Do the cattle ranchers in Botswana think wildlife fences offer their herds protection from disease?

They do. Many of those serving in the upper echelons of Botswana’s government are cattle owners. Beef cannot be exported to the European Union unless it’s proven to be free of Foot and Mouth Disease; and all beef exported to the EU is granted a favored trade levy which makes these sales more profitable. It’s in the self-interest of the majority of those in power to protect the cattle industry from disease. Most ranchers believe that fences, while not 100% effective, do help. 

Is popular opinion in favor of keeping the fences in place?

It depends on who you speak with. Cattle owners are in favor of keeping the fences in place. Indigenous people, environmental groups and people sympathetic to the tourism industry are not in favor. Elephants have also spoken. In April of 2012, a group destroyed parts of a cordon fence. It was repaired, and the elephants destroyed it again.

During Isaac’s time in Johannesburg’s Number Four prison he suffered physical torture and degradation.  What knowledge or experience did you draw from to authentically describe the accompanying deterioration of his mental state?

The first of several sources I drew upon was an article written by a therapist, Leanh Nguyen, who has counseled a number of men and women who have undergone torture; the article described the numbing effects of prolonged torture and the long journey back to life for people who survived. In addition to this article, there were internet sources, descriptions from people who’d spent time in Johannesburg’s Number Four prison.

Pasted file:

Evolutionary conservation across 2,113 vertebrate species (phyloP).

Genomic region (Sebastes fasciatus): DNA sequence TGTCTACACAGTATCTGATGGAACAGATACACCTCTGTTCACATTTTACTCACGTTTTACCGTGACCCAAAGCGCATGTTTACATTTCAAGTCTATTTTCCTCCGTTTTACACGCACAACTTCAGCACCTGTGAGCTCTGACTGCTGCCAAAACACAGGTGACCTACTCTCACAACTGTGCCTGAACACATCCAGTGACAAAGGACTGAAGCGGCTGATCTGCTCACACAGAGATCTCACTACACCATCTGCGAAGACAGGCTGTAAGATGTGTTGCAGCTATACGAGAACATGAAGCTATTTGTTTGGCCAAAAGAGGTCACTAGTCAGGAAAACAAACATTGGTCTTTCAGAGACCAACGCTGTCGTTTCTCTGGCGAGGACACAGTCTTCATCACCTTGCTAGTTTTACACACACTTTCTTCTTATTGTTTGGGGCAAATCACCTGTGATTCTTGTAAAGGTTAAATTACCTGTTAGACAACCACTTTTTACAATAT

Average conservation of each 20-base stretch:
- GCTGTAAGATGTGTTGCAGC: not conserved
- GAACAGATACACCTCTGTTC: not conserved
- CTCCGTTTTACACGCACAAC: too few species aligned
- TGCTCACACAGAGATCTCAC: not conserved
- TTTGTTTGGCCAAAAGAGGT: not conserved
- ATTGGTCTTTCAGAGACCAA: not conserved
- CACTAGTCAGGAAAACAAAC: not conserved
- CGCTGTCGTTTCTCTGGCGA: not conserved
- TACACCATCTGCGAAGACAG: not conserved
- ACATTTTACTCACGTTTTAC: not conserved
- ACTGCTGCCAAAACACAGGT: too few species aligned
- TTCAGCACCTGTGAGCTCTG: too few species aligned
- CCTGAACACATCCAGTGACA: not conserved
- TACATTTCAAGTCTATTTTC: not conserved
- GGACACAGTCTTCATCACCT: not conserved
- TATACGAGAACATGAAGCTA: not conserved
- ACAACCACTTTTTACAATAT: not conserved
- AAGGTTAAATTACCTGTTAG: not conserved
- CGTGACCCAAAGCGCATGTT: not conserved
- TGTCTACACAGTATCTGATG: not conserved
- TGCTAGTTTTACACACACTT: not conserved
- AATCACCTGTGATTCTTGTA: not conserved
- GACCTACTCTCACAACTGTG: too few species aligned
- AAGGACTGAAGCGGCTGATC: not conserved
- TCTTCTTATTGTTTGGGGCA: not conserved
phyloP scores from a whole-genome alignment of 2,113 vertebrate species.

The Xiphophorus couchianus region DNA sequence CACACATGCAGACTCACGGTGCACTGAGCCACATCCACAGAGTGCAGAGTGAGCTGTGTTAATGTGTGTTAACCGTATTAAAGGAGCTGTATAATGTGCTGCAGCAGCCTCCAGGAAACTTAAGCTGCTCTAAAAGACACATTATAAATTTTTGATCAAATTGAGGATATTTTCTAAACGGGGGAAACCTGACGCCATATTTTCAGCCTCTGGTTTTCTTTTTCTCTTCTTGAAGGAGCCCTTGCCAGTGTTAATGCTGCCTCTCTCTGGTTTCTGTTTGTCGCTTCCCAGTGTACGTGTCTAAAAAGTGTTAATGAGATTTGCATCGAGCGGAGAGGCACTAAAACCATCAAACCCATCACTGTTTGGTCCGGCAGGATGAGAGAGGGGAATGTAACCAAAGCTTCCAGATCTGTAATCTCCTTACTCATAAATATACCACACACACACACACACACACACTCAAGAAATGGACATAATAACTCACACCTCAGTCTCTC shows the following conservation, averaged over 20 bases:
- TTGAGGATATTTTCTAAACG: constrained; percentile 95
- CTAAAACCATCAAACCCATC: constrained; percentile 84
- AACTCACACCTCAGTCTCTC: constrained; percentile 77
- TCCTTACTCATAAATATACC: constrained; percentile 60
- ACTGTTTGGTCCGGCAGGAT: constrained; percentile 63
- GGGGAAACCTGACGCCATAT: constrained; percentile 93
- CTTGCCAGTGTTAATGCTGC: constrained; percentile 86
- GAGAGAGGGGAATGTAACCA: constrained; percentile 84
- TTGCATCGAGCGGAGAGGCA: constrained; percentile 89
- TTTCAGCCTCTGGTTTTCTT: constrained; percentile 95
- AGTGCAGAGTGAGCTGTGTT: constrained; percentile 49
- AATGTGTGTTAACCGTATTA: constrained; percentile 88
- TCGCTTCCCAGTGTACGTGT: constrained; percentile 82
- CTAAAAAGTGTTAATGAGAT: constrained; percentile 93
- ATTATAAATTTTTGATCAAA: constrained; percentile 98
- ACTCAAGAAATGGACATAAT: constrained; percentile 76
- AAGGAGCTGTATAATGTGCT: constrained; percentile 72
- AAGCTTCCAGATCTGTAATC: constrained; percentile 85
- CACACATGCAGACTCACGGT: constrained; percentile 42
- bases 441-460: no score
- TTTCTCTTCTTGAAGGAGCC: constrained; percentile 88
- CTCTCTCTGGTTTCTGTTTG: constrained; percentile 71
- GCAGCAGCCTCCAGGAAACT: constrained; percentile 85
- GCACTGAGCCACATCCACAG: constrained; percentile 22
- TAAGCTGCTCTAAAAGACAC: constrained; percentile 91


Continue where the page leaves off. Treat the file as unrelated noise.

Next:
The second source was my imagination. It was necessary to put myself there in prison with Isaac, to the extent I could. The process was harrowing, and the writing difficult. In the scenes describing what he underwent, I felt that a little went a long way, not only for me, but for readers. There’s only so much horror a person will want to take in, and it seemed to me that if a reader could feel Isaac’s mental state, this would in turn reveal the physical assaults he endured.

The act of becoming a character, of making the attempt to inhabit another life, is connected to the kind of metaphor-making Cynthia Ozick has written about. “Metaphor,” she says, “is the reciprocal agent, the universalizing force: it makes possible the power to envision the stranger’s heart.” I believe in the power of this force; it feels like the engine which drives the human impulse toward compassion, as writers, as readers, as people living our everyday lives.

A third source was my experience teaching in prisons in Maine. Although the facilities where I worked were nothing like Prison Number Four, I experienced the passage through three or four or five locked doors, moving from a world of freedom into a world from which some never return.

The guards who drove Isaac to the border with Botswana carried out a mock execution, covering Isaac’s head with a bag as he kneeled at the side of the road.  I found this to be the cruelest act he suffered at the hands of the prison guards, not only because it was done for the amusement of the guards, but also because it was carried out when he was so close to freedom and the return of his humanity.  Why did you have Isaac suffer this last indignity?